Trieste reminded me of Ulysses.
Ok, Trieste was definitely more fun than reading Ulysses, but like that great work of literature, it's not going to hold your hand and coddle you. Frustratingly difficult to understand? Aloof and a bit rude? Brilliant and a bit insane? Yes, and they are not apologizing. The novel may be set in Dublin, but I'm convinced Trieste is where Joyce received his divine inspiration.
James Joyce's Ulysses holds the top spot on Goodreads 'Most Difficult Novels' list. An avant garde darling, this famously impossible book first popularized 'stream of consciousness' storytelling, where a multitude of thoughts and feelings pass through the character's mind. I've attempted, and failed, to get past 40 of Ulysses' 735 pages, preferring a much simpler narrative style. I just don't like to work that hard.
While I'm not a huge Joyce fan, I do love history and literature, and welcomed our visit to Trieste for this reason. Joyce lived there for ten years between 1905 and 1915, before WWI forced his move to Zurich. At the time, Trieste had a thriving artist community and a Viennese coffeehouse scene to match it. The scene was unable to weather WWI, one many battles over the past 2000+ years to determine under which border Trieste should be claimed.
An important Adriatic seaport that is technically part of the Balkan peninsula, Trieste has been occupied by the Romans, Byzantines, Franks and then 800 years of relative calm under Austro-Hungarian (Habsburg) rule with a couple of Venetian and Ottoman skirmishes thrown in to shake things up.
This border battle is at the heart of the city's identity with pieces of the various empires at every corner, creating a culture all its own. But I couldn't help associate my experiences in Trieste with one of its most famous residents as we visited over Bloomsday- a global celebration of Joyce and Ulysses held every year on June 16, the date the novel is set.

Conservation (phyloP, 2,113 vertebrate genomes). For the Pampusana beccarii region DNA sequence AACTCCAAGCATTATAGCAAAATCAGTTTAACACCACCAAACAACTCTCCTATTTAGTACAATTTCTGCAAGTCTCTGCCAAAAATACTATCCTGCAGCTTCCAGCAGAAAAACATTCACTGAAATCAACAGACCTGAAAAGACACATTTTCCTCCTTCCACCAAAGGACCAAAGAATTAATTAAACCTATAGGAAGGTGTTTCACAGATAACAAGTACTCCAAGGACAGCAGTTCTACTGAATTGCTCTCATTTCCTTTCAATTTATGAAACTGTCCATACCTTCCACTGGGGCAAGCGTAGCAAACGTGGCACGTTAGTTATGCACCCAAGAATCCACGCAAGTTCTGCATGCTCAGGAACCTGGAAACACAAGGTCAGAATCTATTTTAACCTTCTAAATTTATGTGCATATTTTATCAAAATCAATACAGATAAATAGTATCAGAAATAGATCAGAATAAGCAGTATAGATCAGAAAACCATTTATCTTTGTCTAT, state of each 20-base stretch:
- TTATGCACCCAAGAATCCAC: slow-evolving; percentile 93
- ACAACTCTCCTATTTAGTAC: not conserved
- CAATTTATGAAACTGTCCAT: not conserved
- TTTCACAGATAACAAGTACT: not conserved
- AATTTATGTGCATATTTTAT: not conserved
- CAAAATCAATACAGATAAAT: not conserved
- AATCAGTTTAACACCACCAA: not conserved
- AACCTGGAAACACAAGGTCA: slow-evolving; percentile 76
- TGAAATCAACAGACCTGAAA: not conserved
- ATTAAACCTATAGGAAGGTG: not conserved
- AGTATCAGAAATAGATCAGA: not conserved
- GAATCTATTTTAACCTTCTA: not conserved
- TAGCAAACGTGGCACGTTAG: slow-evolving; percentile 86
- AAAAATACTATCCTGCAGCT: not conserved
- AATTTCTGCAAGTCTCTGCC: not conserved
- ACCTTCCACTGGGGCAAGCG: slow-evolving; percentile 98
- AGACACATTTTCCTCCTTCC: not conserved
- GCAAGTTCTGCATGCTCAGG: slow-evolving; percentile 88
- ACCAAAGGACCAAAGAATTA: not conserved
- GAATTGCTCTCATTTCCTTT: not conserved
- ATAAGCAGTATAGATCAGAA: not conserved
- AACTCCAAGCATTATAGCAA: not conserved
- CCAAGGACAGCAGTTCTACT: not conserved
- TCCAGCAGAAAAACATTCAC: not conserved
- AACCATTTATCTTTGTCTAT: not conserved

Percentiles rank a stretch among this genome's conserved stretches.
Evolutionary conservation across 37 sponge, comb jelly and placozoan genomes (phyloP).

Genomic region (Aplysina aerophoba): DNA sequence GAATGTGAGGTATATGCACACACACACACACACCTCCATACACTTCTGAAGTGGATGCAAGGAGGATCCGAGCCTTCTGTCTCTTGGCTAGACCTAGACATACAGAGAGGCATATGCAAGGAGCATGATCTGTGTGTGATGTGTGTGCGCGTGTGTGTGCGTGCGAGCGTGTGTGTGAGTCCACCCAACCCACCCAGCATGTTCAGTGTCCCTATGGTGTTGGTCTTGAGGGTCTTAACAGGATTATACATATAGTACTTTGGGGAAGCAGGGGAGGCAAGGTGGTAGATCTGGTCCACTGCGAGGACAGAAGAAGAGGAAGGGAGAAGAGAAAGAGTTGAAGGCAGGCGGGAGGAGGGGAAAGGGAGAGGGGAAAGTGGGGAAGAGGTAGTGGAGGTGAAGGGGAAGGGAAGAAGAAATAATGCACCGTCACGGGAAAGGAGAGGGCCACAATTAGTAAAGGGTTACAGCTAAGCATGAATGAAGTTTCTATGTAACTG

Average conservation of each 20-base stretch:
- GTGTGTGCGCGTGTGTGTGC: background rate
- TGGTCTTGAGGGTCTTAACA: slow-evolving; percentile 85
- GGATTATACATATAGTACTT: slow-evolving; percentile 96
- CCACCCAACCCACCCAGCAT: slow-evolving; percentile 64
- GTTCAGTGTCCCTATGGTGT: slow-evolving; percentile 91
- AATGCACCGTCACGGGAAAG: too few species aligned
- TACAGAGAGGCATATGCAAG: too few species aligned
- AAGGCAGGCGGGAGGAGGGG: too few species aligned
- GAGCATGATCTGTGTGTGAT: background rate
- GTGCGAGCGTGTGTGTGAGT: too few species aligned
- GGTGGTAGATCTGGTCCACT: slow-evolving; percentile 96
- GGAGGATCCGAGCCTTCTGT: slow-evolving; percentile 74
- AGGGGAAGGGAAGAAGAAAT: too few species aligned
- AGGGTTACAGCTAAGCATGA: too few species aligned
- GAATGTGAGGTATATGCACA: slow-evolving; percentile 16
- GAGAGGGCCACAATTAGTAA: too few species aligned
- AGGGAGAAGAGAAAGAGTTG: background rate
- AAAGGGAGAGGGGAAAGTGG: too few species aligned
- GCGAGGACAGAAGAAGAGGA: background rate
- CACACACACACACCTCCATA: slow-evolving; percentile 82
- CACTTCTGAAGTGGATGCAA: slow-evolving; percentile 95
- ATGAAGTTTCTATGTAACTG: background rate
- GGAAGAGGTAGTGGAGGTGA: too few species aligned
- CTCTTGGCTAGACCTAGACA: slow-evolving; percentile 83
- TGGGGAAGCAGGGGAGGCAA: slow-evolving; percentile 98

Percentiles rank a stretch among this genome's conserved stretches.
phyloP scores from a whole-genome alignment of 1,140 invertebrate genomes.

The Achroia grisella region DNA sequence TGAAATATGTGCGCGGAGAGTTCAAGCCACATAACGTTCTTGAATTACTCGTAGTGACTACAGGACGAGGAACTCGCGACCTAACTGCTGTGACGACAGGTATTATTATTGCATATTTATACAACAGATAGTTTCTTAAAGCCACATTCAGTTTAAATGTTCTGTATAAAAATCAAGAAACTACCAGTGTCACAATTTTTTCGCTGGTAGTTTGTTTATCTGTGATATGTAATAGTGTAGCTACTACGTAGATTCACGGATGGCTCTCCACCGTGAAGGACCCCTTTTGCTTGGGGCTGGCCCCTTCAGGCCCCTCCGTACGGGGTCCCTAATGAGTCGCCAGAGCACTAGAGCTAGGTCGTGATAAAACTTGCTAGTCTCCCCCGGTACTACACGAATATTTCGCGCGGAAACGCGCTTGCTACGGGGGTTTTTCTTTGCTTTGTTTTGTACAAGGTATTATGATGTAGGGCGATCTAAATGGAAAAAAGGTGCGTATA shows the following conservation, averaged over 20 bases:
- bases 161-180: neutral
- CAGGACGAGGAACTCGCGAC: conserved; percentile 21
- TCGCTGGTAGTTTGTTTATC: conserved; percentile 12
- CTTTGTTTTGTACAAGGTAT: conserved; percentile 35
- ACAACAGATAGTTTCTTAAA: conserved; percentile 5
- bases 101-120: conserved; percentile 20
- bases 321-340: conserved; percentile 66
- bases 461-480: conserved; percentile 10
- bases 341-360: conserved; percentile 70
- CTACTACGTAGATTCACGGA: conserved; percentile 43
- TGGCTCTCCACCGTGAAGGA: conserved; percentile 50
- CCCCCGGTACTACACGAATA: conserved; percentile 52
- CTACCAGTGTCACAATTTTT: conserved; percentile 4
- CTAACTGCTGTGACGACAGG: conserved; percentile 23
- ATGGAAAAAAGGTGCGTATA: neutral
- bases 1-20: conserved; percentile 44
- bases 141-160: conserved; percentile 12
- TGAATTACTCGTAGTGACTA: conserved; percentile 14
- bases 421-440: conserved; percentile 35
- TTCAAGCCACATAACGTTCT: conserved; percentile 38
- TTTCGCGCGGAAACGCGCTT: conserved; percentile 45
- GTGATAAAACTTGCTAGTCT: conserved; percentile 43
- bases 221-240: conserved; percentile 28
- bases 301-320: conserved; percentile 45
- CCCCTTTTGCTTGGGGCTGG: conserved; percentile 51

In honor of Joyce, I will season my recap of Trieste with an essence of Ulysses.
Episode I: Welcome, or Not?
As we approached the Old City and its narrow and steep medieval streets, we experienced a panic-inducing anxiety as we attempted to park the car. When I say narrow and steep, these aren't throw away descriptions. Driving a manual vehicle on cobble at 15% graded (allegedly) two-way streets with pedestrians walking down the middle made for a new definition of 'thrill ride'.
'This can't be a real street,' I half shrieked at least five times as we held our breath and cringed while turning corners.
As I 'directed' and Perry drove, we cursed the lack of train service between Slovenia and Italy. At least the drive between Ljubljana to Trieste was fantastic- all beautiful scenery and modern highways. Powering through the navigation nausea, at last, we abandoned the Opel at the top of Cathedral Hill, not to be touched until we were forced to repeat the terror upon leaving the city.
Once inside our accommodation however, moods improved upon meeting our roommate, Attila the Cat, and the view from the window. Attila, who was rescued from Slovenia, sports a nub for a tail, and has a penchant for rough play.
After a warm greeting and cup of strong espresso served up by Francesco (Attila's owner), we set out to explore. The Old City is a mix of historic sites and pedestrian streets filled with cafes, restaurants and shops near the seafront.
At the center is the main square, Piazza Unita d'Italia, home to City Hall and Caffe Degli Specchi, where we were received and served drinks with sullen indifference. Later, we would look back on this as the apex of our foodservice interactions.
After walking around in the heat, we stopped for gelato that had rave reviews, but after our Vigo experience in Ljubljana, it was disappointingly lacking in flavor which matched the bland encounter with the attendant.